“I’d like to share something that I’ve never told anyone before.”

Nearly every time I speak at a church, someone approaches me after the service with some variation of that statement, followed by the story of their abortion.

After I shared on a recent Sunday morning, a woman old enough to be my grandmother stepped in front of me and pronounced, “Fifty years ago I almost had an abortion.” Knowing she had more to say, I prompted her to tell me about her child. She immediately became very emotional, and shared about an affair she had hoped to cover up by getting an abortion. On the day of her scheduled abortion, she changed her mind, but never spoke of the affair or abortion in the ensuing 50 years. Her tears really began to flow when she told me that her husband had died a couple months ago, never knowing that he didn’t actually share any genes with his son. This woman has held her secret inside for so long – her living son has no idea! Such a deep, complex and tangled web of shame and emotion.

I got a private Facebook message from an old high school friend recently asking how to share with her new husband about the abortion she had 15 years ago. She has never talked to anyone about it, and reached out to me feeling deeply burdened and afraid to raise this very sensitive topic.

Just a few days ago, another woman told me that she and her husband had decided to have an abortion more than 30 years ago, but they’ve never discussed it with each other or anyone else since then!

I have probably logged at least a hundred of these stories by now. Even though I took a few college counseling classes, I definitely don’t promote myself as a counselor. But because I have committed myself to this pro-life work, somehow these people harboring abortion secrets feel safe to share their stories with me.  I listen. I feel their pain. I don’t judge. Often, I pray for their healing. And I always encourage them to see a counselor, or at least talk to someone that can help them process through their feelings.

No matter where you go to church, 35% of the people there will have had an abortion, and 52% of them have never told a single person in the church. When I first heard that Barna statistic, I realized why we face such an uphill battle to end abortion in our land. Only 6% of churches in America have uttered a single word about abortion from the pulpit on a Sunday morning this year.  Is your church one of those or one of the 94% who remain silent?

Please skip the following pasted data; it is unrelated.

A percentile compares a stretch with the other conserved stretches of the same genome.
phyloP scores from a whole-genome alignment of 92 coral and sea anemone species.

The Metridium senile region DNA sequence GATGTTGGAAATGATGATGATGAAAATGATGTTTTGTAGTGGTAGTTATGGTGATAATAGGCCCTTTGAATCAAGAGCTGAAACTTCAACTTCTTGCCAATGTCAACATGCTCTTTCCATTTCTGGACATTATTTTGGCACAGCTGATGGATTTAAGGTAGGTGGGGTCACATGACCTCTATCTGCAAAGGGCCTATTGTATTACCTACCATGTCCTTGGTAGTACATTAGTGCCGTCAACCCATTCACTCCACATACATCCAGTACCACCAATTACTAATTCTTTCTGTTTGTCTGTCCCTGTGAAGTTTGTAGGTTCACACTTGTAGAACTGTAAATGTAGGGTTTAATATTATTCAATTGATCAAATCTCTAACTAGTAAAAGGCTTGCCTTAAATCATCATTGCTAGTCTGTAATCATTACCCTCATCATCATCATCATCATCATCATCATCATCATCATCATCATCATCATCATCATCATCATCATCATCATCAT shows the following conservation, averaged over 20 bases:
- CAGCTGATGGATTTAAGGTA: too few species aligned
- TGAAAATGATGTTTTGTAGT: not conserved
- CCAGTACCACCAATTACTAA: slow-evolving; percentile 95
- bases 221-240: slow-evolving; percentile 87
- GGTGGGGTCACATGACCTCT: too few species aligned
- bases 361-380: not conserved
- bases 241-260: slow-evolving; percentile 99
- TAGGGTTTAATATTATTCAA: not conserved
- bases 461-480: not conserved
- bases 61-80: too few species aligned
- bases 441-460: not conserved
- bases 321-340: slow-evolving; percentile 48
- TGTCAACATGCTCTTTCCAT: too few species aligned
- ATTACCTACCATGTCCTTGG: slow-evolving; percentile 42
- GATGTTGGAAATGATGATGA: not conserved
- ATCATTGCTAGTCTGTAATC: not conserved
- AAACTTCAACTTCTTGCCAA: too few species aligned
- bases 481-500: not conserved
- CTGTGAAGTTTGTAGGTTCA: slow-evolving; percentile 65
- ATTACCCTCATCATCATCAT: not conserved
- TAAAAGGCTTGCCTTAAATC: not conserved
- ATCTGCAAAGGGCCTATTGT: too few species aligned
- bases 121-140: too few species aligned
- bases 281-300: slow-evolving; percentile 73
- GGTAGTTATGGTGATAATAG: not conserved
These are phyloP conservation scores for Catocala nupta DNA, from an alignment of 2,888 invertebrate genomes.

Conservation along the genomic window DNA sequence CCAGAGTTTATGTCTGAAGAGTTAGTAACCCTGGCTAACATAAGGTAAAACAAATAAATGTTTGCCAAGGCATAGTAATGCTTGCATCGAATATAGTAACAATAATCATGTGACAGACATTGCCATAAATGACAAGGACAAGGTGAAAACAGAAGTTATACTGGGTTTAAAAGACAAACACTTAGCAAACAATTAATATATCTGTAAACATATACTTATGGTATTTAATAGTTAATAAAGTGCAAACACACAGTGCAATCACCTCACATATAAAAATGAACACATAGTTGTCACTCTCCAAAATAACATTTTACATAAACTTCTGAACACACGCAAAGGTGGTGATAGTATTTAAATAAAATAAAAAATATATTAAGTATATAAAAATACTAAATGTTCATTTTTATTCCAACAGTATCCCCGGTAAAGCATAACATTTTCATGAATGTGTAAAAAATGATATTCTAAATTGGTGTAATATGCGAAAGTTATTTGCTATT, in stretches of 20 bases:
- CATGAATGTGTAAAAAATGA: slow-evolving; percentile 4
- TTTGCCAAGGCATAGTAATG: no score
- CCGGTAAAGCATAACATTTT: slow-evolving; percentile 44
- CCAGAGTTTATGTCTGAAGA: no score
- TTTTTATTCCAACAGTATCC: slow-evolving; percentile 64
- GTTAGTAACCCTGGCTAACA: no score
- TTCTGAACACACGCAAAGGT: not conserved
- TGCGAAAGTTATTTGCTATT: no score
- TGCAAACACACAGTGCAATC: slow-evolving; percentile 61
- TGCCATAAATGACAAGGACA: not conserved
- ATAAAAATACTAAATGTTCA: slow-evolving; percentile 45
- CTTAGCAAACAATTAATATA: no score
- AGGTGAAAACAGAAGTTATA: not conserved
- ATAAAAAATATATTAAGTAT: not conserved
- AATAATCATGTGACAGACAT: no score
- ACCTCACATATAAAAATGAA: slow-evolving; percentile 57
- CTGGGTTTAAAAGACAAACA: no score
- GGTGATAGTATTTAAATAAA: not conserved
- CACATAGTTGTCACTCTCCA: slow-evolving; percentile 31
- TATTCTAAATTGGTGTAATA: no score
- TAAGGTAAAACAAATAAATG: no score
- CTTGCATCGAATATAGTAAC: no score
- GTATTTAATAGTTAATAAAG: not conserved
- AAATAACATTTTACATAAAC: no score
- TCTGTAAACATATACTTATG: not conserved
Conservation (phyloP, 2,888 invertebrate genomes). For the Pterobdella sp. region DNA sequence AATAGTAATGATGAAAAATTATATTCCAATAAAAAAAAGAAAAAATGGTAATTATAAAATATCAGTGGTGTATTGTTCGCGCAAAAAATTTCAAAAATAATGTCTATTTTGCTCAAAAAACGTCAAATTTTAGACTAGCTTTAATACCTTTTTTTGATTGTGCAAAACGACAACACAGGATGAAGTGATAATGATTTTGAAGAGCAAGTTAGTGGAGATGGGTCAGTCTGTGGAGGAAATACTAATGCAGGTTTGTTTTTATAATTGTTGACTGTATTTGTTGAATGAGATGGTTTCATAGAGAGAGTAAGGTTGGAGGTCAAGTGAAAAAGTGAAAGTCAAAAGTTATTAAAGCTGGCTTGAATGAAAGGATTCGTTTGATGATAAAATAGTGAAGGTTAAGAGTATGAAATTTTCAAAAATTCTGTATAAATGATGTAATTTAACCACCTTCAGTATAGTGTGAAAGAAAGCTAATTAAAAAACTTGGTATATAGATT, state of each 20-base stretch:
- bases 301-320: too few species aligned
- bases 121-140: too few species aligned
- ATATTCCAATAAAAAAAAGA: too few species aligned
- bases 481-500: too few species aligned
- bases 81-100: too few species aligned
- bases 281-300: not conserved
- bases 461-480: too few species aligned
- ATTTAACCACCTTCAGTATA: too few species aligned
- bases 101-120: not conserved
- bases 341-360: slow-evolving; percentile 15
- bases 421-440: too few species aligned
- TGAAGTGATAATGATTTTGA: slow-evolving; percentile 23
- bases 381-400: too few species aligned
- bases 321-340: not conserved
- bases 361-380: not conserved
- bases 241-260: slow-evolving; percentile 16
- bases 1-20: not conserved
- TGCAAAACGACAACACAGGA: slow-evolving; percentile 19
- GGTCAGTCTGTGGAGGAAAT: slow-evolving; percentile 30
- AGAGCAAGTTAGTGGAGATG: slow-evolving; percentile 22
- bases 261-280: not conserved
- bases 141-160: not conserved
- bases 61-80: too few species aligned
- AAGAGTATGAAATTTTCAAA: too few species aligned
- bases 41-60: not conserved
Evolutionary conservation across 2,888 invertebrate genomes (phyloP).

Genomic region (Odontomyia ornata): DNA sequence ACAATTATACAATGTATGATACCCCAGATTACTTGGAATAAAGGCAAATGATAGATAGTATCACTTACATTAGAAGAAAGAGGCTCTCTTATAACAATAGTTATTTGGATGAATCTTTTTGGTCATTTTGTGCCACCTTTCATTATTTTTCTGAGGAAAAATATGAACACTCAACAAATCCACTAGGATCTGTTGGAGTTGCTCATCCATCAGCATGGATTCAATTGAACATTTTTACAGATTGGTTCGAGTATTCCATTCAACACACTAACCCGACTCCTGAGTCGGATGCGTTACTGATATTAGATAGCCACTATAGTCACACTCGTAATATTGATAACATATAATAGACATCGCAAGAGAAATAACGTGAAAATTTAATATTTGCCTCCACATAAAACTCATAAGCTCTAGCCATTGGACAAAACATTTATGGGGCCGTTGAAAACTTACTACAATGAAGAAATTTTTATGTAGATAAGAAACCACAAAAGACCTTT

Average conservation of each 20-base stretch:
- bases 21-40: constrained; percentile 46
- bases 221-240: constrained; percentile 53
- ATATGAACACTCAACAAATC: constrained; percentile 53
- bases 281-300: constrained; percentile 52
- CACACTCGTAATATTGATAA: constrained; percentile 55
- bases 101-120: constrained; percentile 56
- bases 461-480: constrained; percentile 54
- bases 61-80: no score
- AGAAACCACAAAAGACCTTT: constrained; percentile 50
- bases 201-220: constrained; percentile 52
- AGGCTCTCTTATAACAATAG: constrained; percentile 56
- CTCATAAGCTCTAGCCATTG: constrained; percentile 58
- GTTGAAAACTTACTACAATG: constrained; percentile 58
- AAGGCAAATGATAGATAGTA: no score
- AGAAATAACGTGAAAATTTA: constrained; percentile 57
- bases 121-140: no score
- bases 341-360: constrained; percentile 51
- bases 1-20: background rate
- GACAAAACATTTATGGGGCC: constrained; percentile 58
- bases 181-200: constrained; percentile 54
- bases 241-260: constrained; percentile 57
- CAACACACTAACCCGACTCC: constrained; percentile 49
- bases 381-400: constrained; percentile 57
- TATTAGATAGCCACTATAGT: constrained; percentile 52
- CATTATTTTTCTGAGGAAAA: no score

While the American church continues to avoid the controversial subject of abortion, many members carry their burden alone. Many pastors worry about coming across as too political or offending someone. Honestly, by avoiding the subject, they miss out on a huge ministry opportunity, and their silence sends a dark message. What if I told you that 49% of post-abortive women believe that teachings on forgiveness do not apply to their abortion?

Recently, I talked to a mega-church pastor who shared that his greatest month of ministry happened after he and his wife came clean to their entire congregation about the abortion they had back in high school. Can you imagine the kind of revival we would see if every church displayed this kind of courage?

If you have had an abortion, God still loves you. When Jesus died, he paid the price for all sin, even your abortion. The Bible tells us that “If we confess our sins, he is faithful and just and will forgive us our sins and purify us from all unrighteousness.” (1 John 1:9 NIV) He will take your sin and put it as far as the east is from the west. North and south have a stopping and starting point, but east and west do not – they never intersect. The healing process begins when we share our brokenness with others. Every time you share your story, you will experience his healing more deeply. Every time you listen to someone’s story, without judgment, you help them in their quest to find healing.

I have never once heard any mother, married or single, express regret about their decision to carry a baby through to birth. But I have heard hundreds of stories about the pain and guilt of abortion. Unfortunately, so few willingly and publicly share their own stories, so the abortion business charges forward insisting that abortion empowers women. Heartbreaking.

I always try to end my letters with a challenge that encourages you to take a step outside your comfort zone on behalf of unborn children and the kingdom of heaven. Could you initiate a conversation that communicates your feelings about the sanctity of life without triggering hostility or judgment? It might surprise you to see how others reciprocate when you speak vulnerably from your heart, instead of from a soap box. If the conversation escalates or turns heated, do not take the bait. Focus on creating light rather than heat. We will never revolutionize the meaning of pro-life and put an end to abortion without people willing to share their hearts and personal stories.

And I encourage you to keep giving. If you want a glimpse of what a difference your donations make, check out our website. We have tons of Stork stories that put faces and names to the moms, babies and families our pregnancy centers and mobile units reach. Every single one is a direct result of your generosity and courage. During our early years, I could only dream of having more than 40 Stork buses on the road, saving babies and changing lives. Thank you for your part in our success.

Joe Baker

Joe Baker is the Founder and CEO of Save the Storks. Born in Montana, Joe grew up in Philadelphia, although he says that his heart has always been in the west. Joe and his wife, Ann, started Save the Storks together before moving to Colorado Springs in 2013. Joe is passionate about taking the Storks team on adventures, and his favorite hobby is exploring the world alongside his 2-year-old son, Samuel Adventure.